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US Presidential elections: Christian right in decline: Religious conservatives have become disliked

With all the alarming news that comes out on a daily basis, it’s hard to believe anything good is happening out there. But there are a few promising signs that one good thing is happening: The religious right really is facing a decline in influence. The story has just a few tendrils and shoots — make no mistake, the religious right is still far too powerful — but there are hopeful signs that they are on the decline. And the best part is they did it to themselves.

Derrick Gordon, a guard for Seton Hall’s basketball team, is the first openly gay Division I player in NCAA basketball, and Wednesday he got an unlikely supporter in the form of the usually conservative-leaning New York Post. The Post gave laudatory coverage to Charles Barkley for defending Gordon against homophobic haters.

“I really hate them sumbitches,” Barkley told TMZ in an interview about the Westboro Baptist Church, an anti-gay organization that plans to picket one of Seton Hall’s games. “Hopefully, somebody will beat the hell out of those Westboro people.”
While we here at Salon cannot condone threatening or even wishing violence on people, there is still something heartening about this whole story. Professional and college athletics tend to be the last bastion (besides fundamentalist religion, of course) of this sort of mindless homophobia and sexism. It wasn’t that long ago that it was hard to imagine someone in that world not only defending a gay athlete, but doing so swiftly and without any apparent fear of blowback from homophobic fans. But Barkley seems unconcerned about whiny homophobes, saying instead he wishes “the best” for Gordon.
Barkley’s right that the Westboro protesters, who picket soldiers’ funerals because they are so hungry for attention, are terrible people. Ironically, however, it’s this very terribleness that has helped get us to this point where a prominent figure like Barkley can be unequivocal in siding with a gay player like this. Whatever they are trying to accomplish, what the Westboro folks did was publicly and loudly and repeatedly tie anti-gay attitudes to a general hatefulness and disrespect for basic decency.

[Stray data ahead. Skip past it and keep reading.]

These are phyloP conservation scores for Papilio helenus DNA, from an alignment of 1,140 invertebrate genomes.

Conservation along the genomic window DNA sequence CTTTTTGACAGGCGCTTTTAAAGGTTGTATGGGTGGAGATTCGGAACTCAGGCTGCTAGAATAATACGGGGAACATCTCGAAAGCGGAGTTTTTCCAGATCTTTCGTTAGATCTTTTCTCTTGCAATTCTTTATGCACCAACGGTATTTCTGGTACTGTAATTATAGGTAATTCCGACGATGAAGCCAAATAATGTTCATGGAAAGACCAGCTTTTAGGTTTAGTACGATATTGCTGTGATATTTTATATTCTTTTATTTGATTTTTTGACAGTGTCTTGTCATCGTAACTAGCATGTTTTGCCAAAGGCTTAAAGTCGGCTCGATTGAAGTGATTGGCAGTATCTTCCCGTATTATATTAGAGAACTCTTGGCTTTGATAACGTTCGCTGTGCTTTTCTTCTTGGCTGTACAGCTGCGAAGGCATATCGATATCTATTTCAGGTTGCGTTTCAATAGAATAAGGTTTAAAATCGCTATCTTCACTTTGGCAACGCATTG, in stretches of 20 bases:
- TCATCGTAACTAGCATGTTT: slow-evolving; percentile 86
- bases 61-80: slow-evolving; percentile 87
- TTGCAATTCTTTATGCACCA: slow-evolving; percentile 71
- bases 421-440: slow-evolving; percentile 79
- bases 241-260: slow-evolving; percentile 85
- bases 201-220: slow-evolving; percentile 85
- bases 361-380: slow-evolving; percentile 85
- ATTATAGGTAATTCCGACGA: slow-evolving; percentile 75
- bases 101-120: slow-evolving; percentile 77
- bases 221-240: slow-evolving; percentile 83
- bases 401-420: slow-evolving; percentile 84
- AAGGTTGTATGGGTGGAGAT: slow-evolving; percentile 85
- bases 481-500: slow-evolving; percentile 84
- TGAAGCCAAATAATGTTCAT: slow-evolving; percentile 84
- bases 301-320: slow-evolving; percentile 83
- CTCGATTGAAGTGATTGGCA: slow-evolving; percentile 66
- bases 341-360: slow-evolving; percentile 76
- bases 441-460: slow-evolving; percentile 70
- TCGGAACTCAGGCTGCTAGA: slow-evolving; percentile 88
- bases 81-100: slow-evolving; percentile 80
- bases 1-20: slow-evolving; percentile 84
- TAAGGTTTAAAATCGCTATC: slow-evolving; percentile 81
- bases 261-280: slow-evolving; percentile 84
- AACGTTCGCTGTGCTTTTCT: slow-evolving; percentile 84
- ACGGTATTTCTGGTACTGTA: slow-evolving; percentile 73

Most anti-gay conservatives tried to keep their distance, but still, the Westboro people were always there, unvarnished in their loathing, stripping away the religious justifications and posturing to reveal the beating heart of hatred that fuels anti-gay attitudes. They are cartoonishly evil and easy to hate. And their mere existence makes the targets of their hatred — LGBTQ Americans — much easier to sympathize with.
There’s been a lot of writing in recent months, spurred by the Donald Trump campaign, about the decline in the power of the religious right. To be clear, the Christian right still basically runs the Republican Party and has been behind a powerful and successful movement to destroy reproductive rights. But now that power is under threat because, seemingly overnight, people have started caring a lot less what the fundamentalists think.
Will Saletan at Slate reported on Tuesday that the Faith Angle Forum, which he has covered for years, was under a cloud of despair this year. “For them, Trump’s support among self-identified evangelicals is an embarrassment and a puzzle,” he writes.

They gave him many reasons they hate Trump — supposedly his hatefulness, misogyny, viciousness, etc. — but since those things never bothered them coming from, say, Ted Cruz, the likelier explanation for the anti-Trump sentiment among the movers and shakers of the religious right is that he’s just not one of them. He may sign off on the standard-issue Republican opinions on abortion and gay rights, but you get the sense that he doesn’t really care and would totally be pro-choice and pro-gay marriage tomorrow if he thought that’s what would get him votes. That so many conservatives prefer him to someone who mimics piety more persuasively is a slap to the face. They want fealty from Republican voters, and instead they’re getting a “yeah, yeah, abortion this gays that, let’s hear more about this wall” reaction.
Read more: Christian right in decline: Religious conservatives have become so belligerent and greedy, people are turning against them -

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